Tuesday, June 30, 2015

"Repair One Provide..."

SOUTH CHINA SEA (May 30, 2015) Engineman 2nd Class Terrance Gallagher, from Seattle, Wash., conducts repairs to the ship's reverse osmosis water purifier aboard the Arleigh Burke-class guided-missile destroyer USS Mustin (DDG 89).
(U.S. Navy photo by Mass Communication Specialist 3rd Class David Flewellyn)
Sunday night, the end of a nice long weekend, I'm sitting in CIC monitoring the affairs of the world via the blog, other peoples' blogs and the Book of Face and listening to the occasional Tube O' You tune.

Sunday night's favorite was Le Chant de l'Oignon, or, in English, The Onion Song. This blog was almost named Le Chant de l'Oignon rather than the Chant du Départ. Two things prevented that. I couldn't remember the name of the song en français and I didn't want to be confused with The Onion.

So...

What's that? How does the song go? I'm glad you asked.


Lyrics? Sure, I've got those too!

Chant de l'Oignon

J'aime l'oignon frît à l'huile,
J'aime l'oignon quand il est bon,
J'aime l'oignon frît à l'huile,
J'aime l'oignon, j'aime l'oignon. 

Au pas camarade, au pas camarade,
Au pas, au pas, au pas.
Au pas camarade, au pas camarade,
Au pas, au pas, au pas.

Un seul oignon frît à l'huile,
Un seul oignon nous change en lion,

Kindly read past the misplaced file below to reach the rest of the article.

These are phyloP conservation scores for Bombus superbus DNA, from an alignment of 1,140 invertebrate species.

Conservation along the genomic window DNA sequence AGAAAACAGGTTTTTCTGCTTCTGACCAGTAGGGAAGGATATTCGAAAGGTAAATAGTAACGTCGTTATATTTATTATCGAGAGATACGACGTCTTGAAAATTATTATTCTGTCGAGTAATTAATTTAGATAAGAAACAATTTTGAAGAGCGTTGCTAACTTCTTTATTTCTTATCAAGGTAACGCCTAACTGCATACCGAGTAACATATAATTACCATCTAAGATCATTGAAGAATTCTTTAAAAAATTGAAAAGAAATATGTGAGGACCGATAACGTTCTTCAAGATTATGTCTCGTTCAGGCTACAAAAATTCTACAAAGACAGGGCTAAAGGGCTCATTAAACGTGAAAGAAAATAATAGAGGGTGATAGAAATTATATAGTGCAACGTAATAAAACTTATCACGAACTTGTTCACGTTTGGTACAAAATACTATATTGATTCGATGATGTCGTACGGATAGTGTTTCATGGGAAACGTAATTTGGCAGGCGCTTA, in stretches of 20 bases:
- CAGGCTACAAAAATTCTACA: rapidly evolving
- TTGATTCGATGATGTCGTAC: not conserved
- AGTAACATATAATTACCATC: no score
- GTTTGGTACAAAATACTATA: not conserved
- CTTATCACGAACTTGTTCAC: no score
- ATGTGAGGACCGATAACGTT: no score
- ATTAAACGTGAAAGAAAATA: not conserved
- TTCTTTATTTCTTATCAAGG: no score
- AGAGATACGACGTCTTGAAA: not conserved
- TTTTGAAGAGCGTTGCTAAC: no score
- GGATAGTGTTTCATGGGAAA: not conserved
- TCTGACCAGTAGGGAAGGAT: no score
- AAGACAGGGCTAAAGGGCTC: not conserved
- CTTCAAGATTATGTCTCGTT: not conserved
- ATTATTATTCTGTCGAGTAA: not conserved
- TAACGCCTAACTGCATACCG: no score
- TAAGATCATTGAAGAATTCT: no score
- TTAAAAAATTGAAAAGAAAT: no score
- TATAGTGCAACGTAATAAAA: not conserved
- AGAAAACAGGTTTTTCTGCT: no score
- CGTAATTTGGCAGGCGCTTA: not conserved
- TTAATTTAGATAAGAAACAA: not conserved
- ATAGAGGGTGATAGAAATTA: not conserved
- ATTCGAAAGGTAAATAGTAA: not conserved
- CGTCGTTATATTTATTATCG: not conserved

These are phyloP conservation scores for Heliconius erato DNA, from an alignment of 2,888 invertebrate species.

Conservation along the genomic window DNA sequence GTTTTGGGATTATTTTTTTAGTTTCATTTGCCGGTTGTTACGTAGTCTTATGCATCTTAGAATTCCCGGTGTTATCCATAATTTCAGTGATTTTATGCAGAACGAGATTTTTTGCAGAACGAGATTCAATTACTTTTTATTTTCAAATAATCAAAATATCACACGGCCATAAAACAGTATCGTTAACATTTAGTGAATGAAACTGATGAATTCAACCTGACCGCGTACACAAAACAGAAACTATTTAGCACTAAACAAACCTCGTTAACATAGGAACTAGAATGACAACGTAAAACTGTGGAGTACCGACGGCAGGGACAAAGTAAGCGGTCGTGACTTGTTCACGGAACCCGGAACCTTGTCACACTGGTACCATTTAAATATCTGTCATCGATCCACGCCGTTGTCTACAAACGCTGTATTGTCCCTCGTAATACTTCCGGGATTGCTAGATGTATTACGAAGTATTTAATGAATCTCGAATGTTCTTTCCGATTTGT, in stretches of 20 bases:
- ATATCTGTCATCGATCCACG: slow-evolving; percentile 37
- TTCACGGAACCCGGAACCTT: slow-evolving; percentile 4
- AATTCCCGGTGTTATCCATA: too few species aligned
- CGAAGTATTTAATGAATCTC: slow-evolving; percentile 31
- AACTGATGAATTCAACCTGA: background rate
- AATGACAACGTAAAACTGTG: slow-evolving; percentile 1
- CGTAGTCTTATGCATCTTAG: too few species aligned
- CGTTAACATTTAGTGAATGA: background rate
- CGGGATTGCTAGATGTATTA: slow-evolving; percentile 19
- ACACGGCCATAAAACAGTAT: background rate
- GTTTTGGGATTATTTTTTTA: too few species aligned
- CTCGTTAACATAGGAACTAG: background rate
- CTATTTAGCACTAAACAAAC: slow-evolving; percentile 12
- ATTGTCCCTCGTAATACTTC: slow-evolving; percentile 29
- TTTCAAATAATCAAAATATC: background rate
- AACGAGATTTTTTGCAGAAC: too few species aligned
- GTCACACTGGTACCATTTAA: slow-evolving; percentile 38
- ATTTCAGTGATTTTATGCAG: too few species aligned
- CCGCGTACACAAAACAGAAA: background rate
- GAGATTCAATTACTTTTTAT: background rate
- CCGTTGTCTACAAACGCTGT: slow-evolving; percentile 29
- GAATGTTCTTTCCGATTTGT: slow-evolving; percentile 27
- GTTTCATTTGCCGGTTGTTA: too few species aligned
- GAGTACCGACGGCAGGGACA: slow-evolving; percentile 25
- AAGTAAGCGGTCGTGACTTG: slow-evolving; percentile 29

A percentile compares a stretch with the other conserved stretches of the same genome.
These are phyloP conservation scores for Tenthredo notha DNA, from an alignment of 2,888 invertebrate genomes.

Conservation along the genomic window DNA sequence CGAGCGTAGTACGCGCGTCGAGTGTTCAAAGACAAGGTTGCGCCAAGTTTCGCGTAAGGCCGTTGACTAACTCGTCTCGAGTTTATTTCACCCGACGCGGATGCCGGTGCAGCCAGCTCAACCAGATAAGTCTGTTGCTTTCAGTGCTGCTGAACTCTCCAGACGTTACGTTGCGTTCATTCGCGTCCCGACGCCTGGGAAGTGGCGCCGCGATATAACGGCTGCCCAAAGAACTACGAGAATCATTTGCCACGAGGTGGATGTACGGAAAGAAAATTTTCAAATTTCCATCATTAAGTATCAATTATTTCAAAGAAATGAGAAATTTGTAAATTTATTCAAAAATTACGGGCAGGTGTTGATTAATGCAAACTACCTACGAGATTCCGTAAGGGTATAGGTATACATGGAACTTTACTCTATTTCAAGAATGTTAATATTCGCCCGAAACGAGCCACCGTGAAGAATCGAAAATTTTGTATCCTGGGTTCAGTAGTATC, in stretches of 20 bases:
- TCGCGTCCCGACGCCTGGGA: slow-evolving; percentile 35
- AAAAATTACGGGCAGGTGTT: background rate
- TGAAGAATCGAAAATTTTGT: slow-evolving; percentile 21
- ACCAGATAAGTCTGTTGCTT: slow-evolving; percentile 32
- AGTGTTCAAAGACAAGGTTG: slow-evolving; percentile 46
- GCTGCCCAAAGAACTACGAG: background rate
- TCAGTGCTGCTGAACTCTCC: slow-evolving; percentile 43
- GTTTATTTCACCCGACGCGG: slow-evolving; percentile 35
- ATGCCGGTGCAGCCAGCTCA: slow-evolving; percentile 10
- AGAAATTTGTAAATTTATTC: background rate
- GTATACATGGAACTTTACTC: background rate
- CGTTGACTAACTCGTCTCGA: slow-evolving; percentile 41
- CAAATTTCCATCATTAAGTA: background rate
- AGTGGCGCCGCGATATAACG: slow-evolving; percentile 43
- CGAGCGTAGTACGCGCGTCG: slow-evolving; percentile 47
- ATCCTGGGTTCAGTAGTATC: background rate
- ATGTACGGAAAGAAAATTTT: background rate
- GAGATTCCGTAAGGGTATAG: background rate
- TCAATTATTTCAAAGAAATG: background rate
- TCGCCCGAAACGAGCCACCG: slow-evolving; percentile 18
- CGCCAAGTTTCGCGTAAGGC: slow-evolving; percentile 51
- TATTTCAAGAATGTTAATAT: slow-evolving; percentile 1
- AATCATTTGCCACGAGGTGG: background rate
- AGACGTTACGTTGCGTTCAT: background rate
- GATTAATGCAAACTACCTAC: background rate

Un seul oignon frît à l'huile
un seul oignon nous change en lion.

Au pas camarade, au pas camarade,
Au pas, au pas, au pas.
Au pas camarade, au pas camarade,
Au pas, au pas, au pas.

Mais pas d'oignons aux Autrichiens, 
Non pas d'oignons à tous ces chiens,
Mais pas d'oignons aux Autrichiens, 
Non pas d'oignons, non pas d'oignons.

Au pas camarade, au pas camarade,
Au pas, au pas, au pas.
Au pas camarade, au pas camarade,
Au pas, au pas, au pas.

Aimons l'oignon frît à l'huile,
Aimons l'oignon car il est bon,
Aimons l'oignon frît à l'huile,
Aimons l'oignon, aimons l'oignon

Yes, I really do like onions fried in oil.

Yummy!

Anyhoo. Sunday night, enjoying myself when the alarm is sounded down in the galley by The Missus Herself. I respond (I am Repair One around the domicile) and sure enough, the old copper tubing coming out of the faucet I replaced 12 years ago is leaking.

I wonder what idiot bent that tubing like that? Oh yeah, that was Your Humble Scribe. A plumber I'm not. Though I can get by in a pinch. (Said pinch I had put in the copper tubing which over time decided to give up its structural integrity.)

Dang!

Off to the hardware emporium, which is ten miles away and which would close 70 minutes hence. No problem. Off I went.

Bought what I (thought I) needed and returned to the vehicle. After gazing upon the box containing the faucet, I realized that it did not have that squirty-thingie attachment off to the side. No problem, lots of time left.

Went inside and got the faucet with the squirty-thingie attachment.

Upon my return to Chez Sarge, I unpacked the stuff I'd bought and pulled all the crap out from under the sink in order to effect repairs.

Only to discover that I had all the wrong hardware.

Twelve years ago, the replacement faucet I had purchased had water connections which terminated with male half-inch connectors. The water feed lines had nuts permanently attached (unlike politicians) which one could use to attach the lines coming from the faucet.

'Lo and behold, the new hi-tech faucet had two flexible lines with 3/8 inch female ends.

Dang!

This would not work. Alas the hardware emporium was now shuttered and the employees had all gone home.